Rep. Bennie Thompson, the Mississippi Democrat who chairs the congressional commission investigating the Jan. 6 Capitol riot, has been a vocal critic of an event he deems an insurrection and offered his sympathy to the police officers injured that day. He’s even gone as far as to sue former President Donald Trump for responsibility for the melee.
But as a young African-American alderman in a small Mississippi community in 1971, Thompson placed himself on the opposite side, openly sympathizing with a secessionist group known as the Republic of New Africa and participating in a news conference blaming law enforcement for instigating clashes with the group that led to the killings of a police officer and the wounding of an FBI agent. Thompson’s official biography makes no reference to the separatist RNA.
As the first year of a Biden presidency that has felt like a decade nears its end, only the most ardent Democratic partisans still insist that the country is on the right track. The rest of us are left to debate whether the rancid fruit of this regime is a result of incompetence or design. By analysis of this administration’s immigration agenda alone, the inescapable conclusion is that it is indeed the latter. The macabre consequences of this fact threaten to take America into one of the darkest chapters in its history.
These kinds of conclusions run contrary to the traditional American ethos. Those who grew up with Ronald Reagan’s “shining city on a hill” imagery or John F. Kennedy’s New Frontier vision experienced leadership that sought the best for America and its citizenry. In those eras, politicians from both major parties seemed to prioritize the good of the country; they only disagreed on the means to get us there.
Such notions seem quaint given today’s realities. Beneath the surface of Biden’s genial Uncle Joe schtick is an executive branch controlled by some of the most dogmatic left-wing apparatchiks ever seen in American politics. Among their witch’s brew of radical ideas, they have seized upon immigration as one of the quickest and most effective ways to transform the country to their vision.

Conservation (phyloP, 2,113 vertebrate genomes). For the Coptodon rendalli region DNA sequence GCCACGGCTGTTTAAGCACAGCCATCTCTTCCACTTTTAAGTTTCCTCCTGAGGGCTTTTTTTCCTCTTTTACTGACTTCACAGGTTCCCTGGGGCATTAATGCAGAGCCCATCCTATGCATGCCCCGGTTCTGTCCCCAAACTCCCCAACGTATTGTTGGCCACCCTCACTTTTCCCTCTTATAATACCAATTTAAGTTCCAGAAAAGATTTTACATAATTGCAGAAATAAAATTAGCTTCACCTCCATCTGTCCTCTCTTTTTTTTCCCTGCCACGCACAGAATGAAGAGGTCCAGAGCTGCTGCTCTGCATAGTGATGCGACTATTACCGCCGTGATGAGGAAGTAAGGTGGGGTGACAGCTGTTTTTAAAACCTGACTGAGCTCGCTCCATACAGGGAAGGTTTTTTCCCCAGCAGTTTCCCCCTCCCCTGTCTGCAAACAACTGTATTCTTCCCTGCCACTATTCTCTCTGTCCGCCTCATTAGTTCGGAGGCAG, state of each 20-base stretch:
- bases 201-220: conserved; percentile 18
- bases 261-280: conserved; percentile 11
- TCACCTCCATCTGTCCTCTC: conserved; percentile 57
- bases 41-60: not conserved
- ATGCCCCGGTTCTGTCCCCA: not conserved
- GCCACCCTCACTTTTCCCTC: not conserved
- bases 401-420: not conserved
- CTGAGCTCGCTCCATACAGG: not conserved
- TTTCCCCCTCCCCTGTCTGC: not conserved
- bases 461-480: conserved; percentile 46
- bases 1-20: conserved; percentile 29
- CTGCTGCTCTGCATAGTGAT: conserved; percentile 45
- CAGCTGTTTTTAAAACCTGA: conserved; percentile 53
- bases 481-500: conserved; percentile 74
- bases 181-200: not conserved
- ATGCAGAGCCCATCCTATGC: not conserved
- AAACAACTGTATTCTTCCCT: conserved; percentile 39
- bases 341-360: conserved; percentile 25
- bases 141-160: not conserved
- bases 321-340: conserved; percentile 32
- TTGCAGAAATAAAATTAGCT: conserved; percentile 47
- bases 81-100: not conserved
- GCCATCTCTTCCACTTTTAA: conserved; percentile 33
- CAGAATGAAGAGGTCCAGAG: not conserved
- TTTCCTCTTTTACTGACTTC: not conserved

Pennsylvania Senate Democrats filed a legal challenge in Commonwealth Court against what they call an “overreaching” subpoena of election records containing personal information for nearly 7 million voters.
The lawsuit filed late Friday alleges Republican members of the Senate Intergovernmental Operations Committee – including Chairman Cris Dush, R-Wellsboro and President Pro Tempore Jake Corman, R-Bellefonte – broke the law when they issued a subpoena against the Department of State seeking the name, address, date of birth, driver’s license number and partial social security number of each and every resident that voted by mail or in person during the last two elections.
In a joint statement, the Democratic members of the committee – including Minority Leader Jay Costa, D-Pittsburgh; Minority Chairman Tony Williams, D-Philadelphia; Sen. Vince Hughes, D-Philadelphia; and Sen. Steve Santarsiero, D-Lower Makefield – said the consequences of the subpoena “are dire” and leave the personal information of residents in the hands of an “undisclosed third party vendor with no prescribed limits or protection.”
Former Sen. Barbara Boxer says “there’s a season for everything,” including walking away from elected office. The 80-year-old did just that in 2017 when she was 76. Now, she’s suggesting Sen. Dianne Feinstein, a fellow California Democrat, think about doing the same.
Boxer and Feinstein were elected together to the Senate in 1992, making California the first state to elect two women to the upper chamber. But while Boxer retired nearly a term ago, Feinstein, now 88, remains in office with her term set to end in 2025.
“If Senator Feinstein were to call me today and asked my advice, I would say only you can decide this. But from my perspective, I want you to know I’ve had very productive years away from the Senate doing good things,” Boxer recently told the Los Angeles Times.
The statue Gen. Robert E. Lee in Richmond, Virginia, will be taken down Wednesday, amid calls that escalated during last summer’s social justice protests that monuments and other memorials to the South’s Confederate leaders honor the country’s racist history.
The towering Lee statue was erected over 130 years ago.
Numerous other Confederate symbols across the South have already been removed, but largely without public notice, to avoid problems.
“We are five days away from fundamentally transforming the United States of America.”